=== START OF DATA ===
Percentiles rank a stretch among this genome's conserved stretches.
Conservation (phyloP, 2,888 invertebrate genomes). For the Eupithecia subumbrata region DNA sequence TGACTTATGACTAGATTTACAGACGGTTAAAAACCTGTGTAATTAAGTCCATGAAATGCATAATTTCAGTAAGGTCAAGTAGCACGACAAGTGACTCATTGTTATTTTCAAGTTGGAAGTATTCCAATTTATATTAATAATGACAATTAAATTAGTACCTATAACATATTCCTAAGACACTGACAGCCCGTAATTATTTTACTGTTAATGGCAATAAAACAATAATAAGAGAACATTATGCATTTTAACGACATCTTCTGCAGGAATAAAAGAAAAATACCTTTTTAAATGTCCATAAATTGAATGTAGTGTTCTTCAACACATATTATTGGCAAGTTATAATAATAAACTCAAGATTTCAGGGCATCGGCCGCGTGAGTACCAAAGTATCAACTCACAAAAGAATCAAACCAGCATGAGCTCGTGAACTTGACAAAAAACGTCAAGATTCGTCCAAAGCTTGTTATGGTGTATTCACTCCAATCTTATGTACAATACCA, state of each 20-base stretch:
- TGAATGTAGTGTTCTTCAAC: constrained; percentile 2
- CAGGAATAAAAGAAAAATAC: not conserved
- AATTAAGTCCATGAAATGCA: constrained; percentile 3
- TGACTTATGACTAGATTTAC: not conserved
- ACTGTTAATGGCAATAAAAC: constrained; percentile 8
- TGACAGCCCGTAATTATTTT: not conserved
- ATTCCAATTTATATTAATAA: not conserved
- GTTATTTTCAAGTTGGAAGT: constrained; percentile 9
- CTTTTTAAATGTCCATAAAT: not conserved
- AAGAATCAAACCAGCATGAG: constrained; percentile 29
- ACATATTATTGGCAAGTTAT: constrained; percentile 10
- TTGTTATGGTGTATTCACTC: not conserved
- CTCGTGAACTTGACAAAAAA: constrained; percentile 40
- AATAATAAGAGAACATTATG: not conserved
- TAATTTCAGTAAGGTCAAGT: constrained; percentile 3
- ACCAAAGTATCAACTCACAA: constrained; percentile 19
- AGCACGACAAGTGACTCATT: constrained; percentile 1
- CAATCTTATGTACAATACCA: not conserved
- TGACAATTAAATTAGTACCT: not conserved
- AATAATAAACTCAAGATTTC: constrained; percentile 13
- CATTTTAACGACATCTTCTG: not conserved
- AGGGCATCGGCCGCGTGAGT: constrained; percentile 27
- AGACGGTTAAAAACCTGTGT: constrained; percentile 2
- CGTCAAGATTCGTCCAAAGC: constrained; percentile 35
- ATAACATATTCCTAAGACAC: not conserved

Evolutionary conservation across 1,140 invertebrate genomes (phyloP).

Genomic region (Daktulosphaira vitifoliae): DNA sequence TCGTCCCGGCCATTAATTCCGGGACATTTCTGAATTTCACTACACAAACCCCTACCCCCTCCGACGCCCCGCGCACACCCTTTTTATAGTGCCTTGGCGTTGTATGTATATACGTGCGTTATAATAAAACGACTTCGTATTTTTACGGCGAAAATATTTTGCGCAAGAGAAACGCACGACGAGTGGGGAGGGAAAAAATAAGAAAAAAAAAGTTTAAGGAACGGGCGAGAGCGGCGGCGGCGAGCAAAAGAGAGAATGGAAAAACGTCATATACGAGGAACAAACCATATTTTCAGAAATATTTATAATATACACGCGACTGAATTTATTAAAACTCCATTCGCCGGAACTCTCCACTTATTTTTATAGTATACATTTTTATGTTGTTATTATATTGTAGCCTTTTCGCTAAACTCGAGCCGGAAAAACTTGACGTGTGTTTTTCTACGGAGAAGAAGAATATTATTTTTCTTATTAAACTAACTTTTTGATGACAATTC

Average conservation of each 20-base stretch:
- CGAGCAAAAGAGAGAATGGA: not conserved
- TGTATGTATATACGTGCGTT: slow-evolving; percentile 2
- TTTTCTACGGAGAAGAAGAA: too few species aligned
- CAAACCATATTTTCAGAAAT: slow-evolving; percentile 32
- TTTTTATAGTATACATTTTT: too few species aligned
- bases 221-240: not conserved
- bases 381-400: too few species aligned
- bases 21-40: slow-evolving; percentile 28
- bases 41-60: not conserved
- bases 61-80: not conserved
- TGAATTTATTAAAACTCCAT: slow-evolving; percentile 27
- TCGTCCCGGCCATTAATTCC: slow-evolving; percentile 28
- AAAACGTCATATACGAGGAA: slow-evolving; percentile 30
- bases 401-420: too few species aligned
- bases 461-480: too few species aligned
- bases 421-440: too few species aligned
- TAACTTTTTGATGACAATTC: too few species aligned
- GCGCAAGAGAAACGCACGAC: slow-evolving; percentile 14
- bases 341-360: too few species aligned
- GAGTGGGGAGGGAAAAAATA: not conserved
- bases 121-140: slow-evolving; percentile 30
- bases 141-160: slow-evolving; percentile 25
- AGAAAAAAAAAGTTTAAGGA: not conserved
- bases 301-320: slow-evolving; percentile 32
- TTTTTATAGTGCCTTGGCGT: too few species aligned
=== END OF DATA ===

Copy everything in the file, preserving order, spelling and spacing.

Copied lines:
Percentiles rank a stretch among this genome's conserved stretches.
Conservation (phyloP, 2,888 invertebrate genomes). For the Eupithecia subumbrata region DNA sequence TGACTTATGACTAGATTTACAGACGGTTAAAAACCTGTGTAATTAAGTCCATGAAATGCATAATTTCAGTAAGGTCAAGTAGCACGACAAGTGACTCATTGTTATTTTCAAGTTGGAAGTATTCCAATTTATATTAATAATGACAATTAAATTAGTACCTATAACATATTCCTAAGACACTGACAGCCCGTAATTATTTTACTGTTAATGGCAATAAAACAATAATAAGAGAACATTATGCATTTTAACGACATCTTCTGCAGGAATAAAAGAAAAATACCTTTTTAAATGTCCATAAATTGAATGTAGTGTTCTTCAACACATATTATTGGCAAGTTATAATAATAAACTCAAGATTTCAGGGCATCGGCCGCGTGAGTACCAAAGTATCAACTCACAAAAGAATCAAACCAGCATGAGCTCGTGAACTTGACAAAAAACGTCAAGATTCGTCCAAAGCTTGTTATGGTGTATTCACTCCAATCTTATGTACAATACCA, state of each 20-base stretch:
- TGAATGTAGTGTTCTTCAAC: constrained; percentile 2
- CAGGAATAAAAGAAAAATAC: not conserved
- AATTAAGTCCATGAAATGCA: constrained; percentile 3
- TGACTTATGACTAGATTTAC: not conserved
- ACTGTTAATGGCAATAAAAC: constrained; percentile 8
- TGACAGCCCGTAATTATTTT: not conserved
- ATTCCAATTTATATTAATAA: not conserved
- GTTATTTTCAAGTTGGAAGT: constrained; percentile 9
- CTTTTTAAATGTCCATAAAT: not conserved
- AAGAATCAAACCAGCATGAG: constrained; percentile 29
- ACATATTATTGGCAAGTTAT: constrained; percentile 10
- TTGTTATGGTGTATTCACTC: not conserved
- CTCGTGAACTTGACAAAAAA: constrained; percentile 40
- AATAATAAGAGAACATTATG: not conserved
- TAATTTCAGTAAGGTCAAGT: constrained; percentile 3
- ACCAAAGTATCAACTCACAA: constrained; percentile 19
- AGCACGACAAGTGACTCATT: constrained; percentile 1
- CAATCTTATGTACAATACCA: not conserved
- TGACAATTAAATTAGTACCT: not conserved
- AATAATAAACTCAAGATTTC: constrained; percentile 13
- CATTTTAACGACATCTTCTG: not conserved
- AGGGCATCGGCCGCGTGAGT: constrained; percentile 27
- AGACGGTTAAAAACCTGTGT: constrained; percentile 2
- CGTCAAGATTCGTCCAAAGC: constrained; percentile 35
- ATAACATATTCCTAAGACAC: not conserved

Evolutionary conservation across 1,140 invertebrate genomes (phyloP).

Genomic region (Daktulosphaira vitifoliae): DNA sequence TCGTCCCGGCCATTAATTCCGGGACATTTCTGAATTTCACTACACAAACCCCTACCCCCTCCGACGCCCCGCGCACACCCTTTTTATAGTGCCTTGGCGTTGTATGTATATACGTGCGTTATAATAAAACGACTTCGTATTTTTACGGCGAAAATATTTTGCGCAAGAGAAACGCACGACGAGTGGGGAGGGAAAAAATAAGAAAAAAAAAGTTTAAGGAACGGGCGAGAGCGGCGGCGGCGAGCAAAAGAGAGAATGGAAAAACGTCATATACGAGGAACAAACCATATTTTCAGAAATATTTATAATATACACGCGACTGAATTTATTAAAACTCCATTCGCCGGAACTCTCCACTTATTTTTATAGTATACATTTTTATGTTGTTATTATATTGTAGCCTTTTCGCTAAACTCGAGCCGGAAAAACTTGACGTGTGTTTTTCTACGGAGAAGAAGAATATTATTTTTCTTATTAAACTAACTTTTTGATGACAATTC

Average conservation of each 20-base stretch:
- CGAGCAAAAGAGAGAATGGA: not conserved
- TGTATGTATATACGTGCGTT: slow-evolving; percentile 2
- TTTTCTACGGAGAAGAAGAA: too few species aligned
- CAAACCATATTTTCAGAAAT: slow-evolving; percentile 32
- TTTTTATAGTATACATTTTT: too few species aligned
- bases 221-240: not conserved
- bases 381-400: too few species aligned
- bases 21-40: slow-evolving; percentile 28
- bases 41-60: not conserved
- bases 61-80: not conserved
- TGAATTTATTAAAACTCCAT: slow-evolving; percentile 27
- TCGTCCCGGCCATTAATTCC: slow-evolving; percentile 28
- AAAACGTCATATACGAGGAA: slow-evolving; percentile 30
- bases 401-420: too few species aligned
- bases 461-480: too few species aligned
- bases 421-440: too few species aligned
- TAACTTTTTGATGACAATTC: too few species aligned
- GCGCAAGAGAAACGCACGAC: slow-evolving; percentile 14
- bases 341-360: too few species aligned
- GAGTGGGGAGGGAAAAAATA: not conserved
- bases 121-140: slow-evolving; percentile 30
- bases 141-160: slow-evolving; percentile 25
- AGAAAAAAAAAGTTTAAGGA: not conserved
- bases 301-320: slow-evolving; percentile 32
- TTTTTATAGTGCCTTGGCGT: too few species aligned